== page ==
Government Shutdown: U.S. Budget Crisis Looms (Again)

Applied Technology Institute (ATICourses) provides a variety of technical training courses on Space, Satellite, Radar, Defense, Engineering, Systems Engineering, and Sonar.  Now is the time to get your training! Last government shutdown has occurred in 2013.  https://en.wikipedia.org/wiki/United_States_federal_government_shutdown_of_2013 We’re months away from the annual budget deadline, and if Congress and President Donald Trump fail to appropriate […]
Applied Technology Institute (ATICourses) provides a variety of technical training courses on Space, Satellite, Radar, Defense, Engineering, Systems Engineering, and Sonar.  Now is the time to get your training! Last government shutdown has occurred in 2013.  https://en.wikipedia.org/wiki/United_States_federal_government_shutdown_of_2013 We’re months away from the annual budget deadline, and if Congress and President Donald Trump fail to appropriate funds, government departments won’t be able to spend money. This means contractors won’t get paid. “If the budget debate gets ugly, which is a clear possibility, we could see the shares weaken in September, and then potentially rebound fairly quickly with the conclusion of (or lack of) any shutdown, as was the case in 2013,” Wells Fargo analyst Ed Caso wrote in a Thursday note. However, those with fixed-price contracts, higher exposure to the Defense or Homeland Security Departments, or more off-site work are considered to be at a lesser risk.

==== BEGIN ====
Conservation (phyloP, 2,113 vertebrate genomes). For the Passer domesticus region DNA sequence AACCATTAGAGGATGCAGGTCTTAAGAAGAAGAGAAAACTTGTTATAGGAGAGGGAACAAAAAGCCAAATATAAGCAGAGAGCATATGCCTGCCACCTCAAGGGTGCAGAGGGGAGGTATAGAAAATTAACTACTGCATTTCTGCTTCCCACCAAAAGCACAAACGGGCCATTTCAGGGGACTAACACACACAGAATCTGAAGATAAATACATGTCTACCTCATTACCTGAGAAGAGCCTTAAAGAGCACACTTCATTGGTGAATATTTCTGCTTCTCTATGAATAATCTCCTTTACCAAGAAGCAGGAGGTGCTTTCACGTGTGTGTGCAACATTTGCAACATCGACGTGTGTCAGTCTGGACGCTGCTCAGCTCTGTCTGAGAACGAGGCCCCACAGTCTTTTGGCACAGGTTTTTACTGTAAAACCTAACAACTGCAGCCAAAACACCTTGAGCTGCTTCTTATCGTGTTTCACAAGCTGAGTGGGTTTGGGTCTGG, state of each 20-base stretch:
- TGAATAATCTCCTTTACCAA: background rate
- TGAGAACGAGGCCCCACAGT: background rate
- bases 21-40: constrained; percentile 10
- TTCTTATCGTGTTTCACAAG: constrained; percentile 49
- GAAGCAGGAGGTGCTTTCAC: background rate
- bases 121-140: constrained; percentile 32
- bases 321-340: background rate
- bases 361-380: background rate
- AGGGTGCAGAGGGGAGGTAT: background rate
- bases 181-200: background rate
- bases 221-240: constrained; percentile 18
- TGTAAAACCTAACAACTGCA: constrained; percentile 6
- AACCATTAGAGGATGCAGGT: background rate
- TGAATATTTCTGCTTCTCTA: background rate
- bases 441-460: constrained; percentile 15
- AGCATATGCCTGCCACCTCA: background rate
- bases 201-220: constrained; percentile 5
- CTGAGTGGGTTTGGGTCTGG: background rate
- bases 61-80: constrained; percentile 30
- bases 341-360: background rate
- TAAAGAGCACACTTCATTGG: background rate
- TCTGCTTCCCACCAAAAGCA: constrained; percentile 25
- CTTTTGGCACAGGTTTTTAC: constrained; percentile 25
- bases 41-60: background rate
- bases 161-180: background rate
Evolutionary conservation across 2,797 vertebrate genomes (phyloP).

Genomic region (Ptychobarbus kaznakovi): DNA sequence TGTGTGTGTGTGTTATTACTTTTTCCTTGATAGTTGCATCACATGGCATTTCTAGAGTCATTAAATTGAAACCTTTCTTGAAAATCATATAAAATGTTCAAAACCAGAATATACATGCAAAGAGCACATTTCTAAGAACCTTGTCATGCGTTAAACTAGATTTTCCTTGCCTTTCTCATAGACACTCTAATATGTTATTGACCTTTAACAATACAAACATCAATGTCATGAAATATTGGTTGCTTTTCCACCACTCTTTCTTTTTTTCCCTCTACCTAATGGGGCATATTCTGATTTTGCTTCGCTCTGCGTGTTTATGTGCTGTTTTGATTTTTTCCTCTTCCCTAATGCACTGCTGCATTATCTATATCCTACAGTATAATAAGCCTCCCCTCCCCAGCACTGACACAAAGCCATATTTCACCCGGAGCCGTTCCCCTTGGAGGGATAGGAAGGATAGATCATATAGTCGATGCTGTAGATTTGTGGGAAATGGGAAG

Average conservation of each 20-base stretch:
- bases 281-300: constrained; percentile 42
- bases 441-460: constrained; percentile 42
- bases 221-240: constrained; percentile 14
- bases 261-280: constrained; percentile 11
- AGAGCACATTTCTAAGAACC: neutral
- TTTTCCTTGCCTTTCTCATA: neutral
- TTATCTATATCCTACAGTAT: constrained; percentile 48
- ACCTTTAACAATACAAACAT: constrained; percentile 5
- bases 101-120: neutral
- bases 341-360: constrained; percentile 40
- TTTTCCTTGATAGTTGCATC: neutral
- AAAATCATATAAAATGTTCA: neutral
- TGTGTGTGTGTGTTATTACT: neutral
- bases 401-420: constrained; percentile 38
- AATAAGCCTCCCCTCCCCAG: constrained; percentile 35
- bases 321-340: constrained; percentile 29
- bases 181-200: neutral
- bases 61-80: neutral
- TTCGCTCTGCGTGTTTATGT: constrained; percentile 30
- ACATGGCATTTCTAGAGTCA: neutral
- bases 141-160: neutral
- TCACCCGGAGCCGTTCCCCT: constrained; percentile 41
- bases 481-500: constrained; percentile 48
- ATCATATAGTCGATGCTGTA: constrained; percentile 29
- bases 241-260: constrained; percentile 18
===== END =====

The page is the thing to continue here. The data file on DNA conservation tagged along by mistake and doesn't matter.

What Could Exactly Happen?

During the federal shutdown of 2013, contractor stocks fell as much as 6 percent, while annual revenue and earnings per share were estimated to average a 1- to 1.5-percent hit, according to Wells Fargo. IFCI also lowered guidance. But this year’s shocks could be amplified. “We should note that in 2013 the sector was at through EV/EBITDA (enterprise value to earnings before interest, taxes, depreciation, and amortization) multiples, while now they are in the upper quartile suggesting the potential for more volatility,” Caso wrote.

But How Worried Should We Be?

Given the current political climate, Caso considers a one-day shutdown possible and a multi-day shutdown modestly likely. Still, the caprice of the Trump administration merits preparation. “The political calculus, in our view, is even more unstable than in 2013, so uncertainty going into GFYend (September) should only be higher even with the memory that no one gained politically from the 2013 shutdown,” he wrote. Additionally, the drastic budget changes proposed could sustain debate more contentious than that driving the previous 16-day shutdown.  

Fun Fishing Times On Chesapeake Bay!

Jim Jenkins and Ed McCarthy (and families) from ATIcourses.com went fishing on May 24, 2017. They left from Chesapeake Beach, Maryland . It was a clear, sunny day. The fishing was great. Bunch of rockfish (also known as striped bass) were caught in about 6 hours. The striped bass, named the official fish of the State […]